Christianity. As one Christian academic says "Since the
nineteenth century scholars have recognized the similarities
and acknowledged that this story is simply the legend of Siddhartha
thinly covered in a Christian glaze"8b
In recent times, scholars have traced the story's development
from the Medieval European story of Barlaam and Josaphat
back through Moslem lands to Indian and Uigur versions. His
story is now vigorously downplayed in the west and another much
later Saint Josaphat Kuntsevych covers the embarrassment of
his supposed existence. (Josaphat Kuntsevych was murdered by
fellow Christians in 1623). Nevertheless, the Medieval Josaphat
is still officially a saint in both the Eastern and Western
Saint Lifard with a dragon, by Jean
Bourdichon, Grandes Heures d'Anne de Bretagne.1503
In earlier centuries there was no doubt
at all that holy men like Saint Lifard could subdue dragons,
which were real satanic creatures. Here Saint Lifard has
a pet dragon on a lead - hard evidence of his exceptional
holiness. Unfortunately we now know that dragons never
existed, so stories like this have had to be represented
common theme is that wicked pagans tried to kill a devout Christian
but kept failing through divine intervention. Often the method
of execution employed was turned on the perpetrators, who were
themselves killed. The devout Christian was eventually dispatched
by a sword, generally by being beheaded. Thus, those who tried
to burn St Agnes were themselves burned by the flames, and she
was finally martyred by being beheaded. Euphemia survived not
only the flames but also lions and bears, before she was dispatched
with a sword. St George survived poison, stretching on a wheel
and being boiled alive, before his death by beheading. St Christopher
was unharmed by the arrows of 40 archers, but one of the arrows
was miraculously deflected and struck his persecutor, the King
of Lycia, in the eye. Christopher too had to be beheaded. Catherine
of Alexandria was to be tortured to death on a wheel, but a
heavenly bolt destroyed the wheel and killed her persecutors,
so she too had to be beheaded. Similar stories were related
for the three virgin martyrs Faith, Hope and Charity,
and for hundreds of other martyrs.
medieval mind was quite comfortable with the idea that God would
not allow people to kill his favourites in certain ways but
was content to have them dispatched in the upper class manner
by beheading. Satan was apparently not aware of the convention.
He appeared in the form of a dragon and devoured St Margaret
of Antioch. She however knew the rules and burst out of the
dragon's belly with the aid of a crucifix, surviving to be executed
in the approved manner by beheading with a sword. As a result
of her sojourn in the belly of the dragon, Margaret became the
patron saint of women in labour, but the story being a little
unlikely, she was removed from the Calendar of Saints in 1969.
Other popular saints were removed from the Roman Calendar at
the same time because of their uncertain or imaginary origins.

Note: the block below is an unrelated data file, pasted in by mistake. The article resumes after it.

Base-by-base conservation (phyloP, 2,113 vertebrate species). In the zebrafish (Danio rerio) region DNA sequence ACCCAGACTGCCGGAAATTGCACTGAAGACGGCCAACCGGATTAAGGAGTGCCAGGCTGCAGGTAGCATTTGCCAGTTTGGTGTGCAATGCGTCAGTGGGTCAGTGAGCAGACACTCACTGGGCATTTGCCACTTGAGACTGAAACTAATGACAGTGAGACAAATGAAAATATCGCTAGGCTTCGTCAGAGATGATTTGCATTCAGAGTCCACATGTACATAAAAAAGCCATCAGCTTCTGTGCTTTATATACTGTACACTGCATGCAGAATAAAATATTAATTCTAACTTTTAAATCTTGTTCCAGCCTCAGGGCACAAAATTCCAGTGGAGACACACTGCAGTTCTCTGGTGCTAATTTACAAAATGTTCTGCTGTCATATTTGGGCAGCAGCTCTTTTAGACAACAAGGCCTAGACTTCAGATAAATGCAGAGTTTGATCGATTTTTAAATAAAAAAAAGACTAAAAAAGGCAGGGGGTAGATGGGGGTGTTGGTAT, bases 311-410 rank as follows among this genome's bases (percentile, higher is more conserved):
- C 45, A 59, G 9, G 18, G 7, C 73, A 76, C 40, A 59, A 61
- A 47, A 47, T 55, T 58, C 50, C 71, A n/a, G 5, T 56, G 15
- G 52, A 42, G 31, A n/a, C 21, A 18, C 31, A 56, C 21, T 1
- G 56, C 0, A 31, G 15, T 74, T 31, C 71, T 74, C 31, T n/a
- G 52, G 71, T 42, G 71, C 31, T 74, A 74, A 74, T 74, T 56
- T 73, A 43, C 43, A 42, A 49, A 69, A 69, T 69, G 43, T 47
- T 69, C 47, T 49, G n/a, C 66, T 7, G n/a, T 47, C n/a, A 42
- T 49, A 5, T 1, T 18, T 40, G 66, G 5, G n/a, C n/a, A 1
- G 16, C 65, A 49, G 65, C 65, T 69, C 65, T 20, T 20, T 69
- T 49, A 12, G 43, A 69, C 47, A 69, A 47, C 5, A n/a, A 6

As well as St Christopher, St Ursula and St Catherine of Alexandria,
they included St George and St Nicholas (Santa Claus).
Saint Margaret, unstained after having
broken out of the dragon
Prayer Book of Anne de Bretagne Illuminated by
Jean Poyer France, Tours, c. 149295
The Pierpont Morgan Library, MS M.50 (fol. 20v)
It should be a simple matter to distinguish the dead bodies
of saints from the dead bodies of non-saints. According to the
Western Church, the bodies of saints are known to be miraculously
immune from ordinary decomposition, while ordinary bodies simply
rot. Better still, the bodies of saints give off a pleasant
smell (the "odour of sanctity") while ordinary bodies
merely stink like any other dead animal. Here then is a simple
way of testing the assertions of thousands of churches that
claim to possess the miraculously preserved hands, arms, feet,
legs, heads, and hearts of saints. Until recently, such relics
constituted proof of their original owners' sanctity, but now
that scientists have asked to verify these proofs, it has become
wrong to use this sort of evidence as proof, and they are not
therefore made available for testing.
Older saints whose putrefaction or mummification
is complete can be made presentable by masks and perfume.
The deception of perfect preservation and the odour of
sanctity are more difficult for the recently deceased
- as for example the fraudulent stigmatic Padre Pio, who
became Saint Pio (Pius) of Pietrelcina after his death
- see below.
the beginning of May each year the dried blood of St Gennaro
(or Januarius), the late bishop and patron saint of Naples,
liquefies to the delight of waiting Neapolitans. For many the
show is blatantly bogus, and the Vatican refuses to accept it
as a miracle, and yet it continues to provide "proof"
of the claims of the Christian religion to thousands, perhaps
A simple explanation for blood relics that liquefy only in
summer is that some mixtures of waxes, fats and oils melt when
the temperature reaches a certain level, usually 30C. In 1996
Italy's national TV company, RAI asked a chemist, Luigi Garlaschelli,
to test the congealed blood of St Lorenzo. This blood, held
in a sealed phial, liquefies every August 10 at a church in
Amaseno near Naples. Normally the "blood" is a solid,
tan-coloured substance, but Garlaschelli found that the substance
in the phial had already liquefied and was now bright red. It
was a hot day. The temperature inside the church was more than
30C. Garlaschelli made an obvious connexion. He put the phial
in iced water, and the contents solidified again. He then heated
the water to 30C. The contents melted again. The conclusion
was obvious, especially as the miracle could be easily replicated
using common local materials. The Church had clearly made an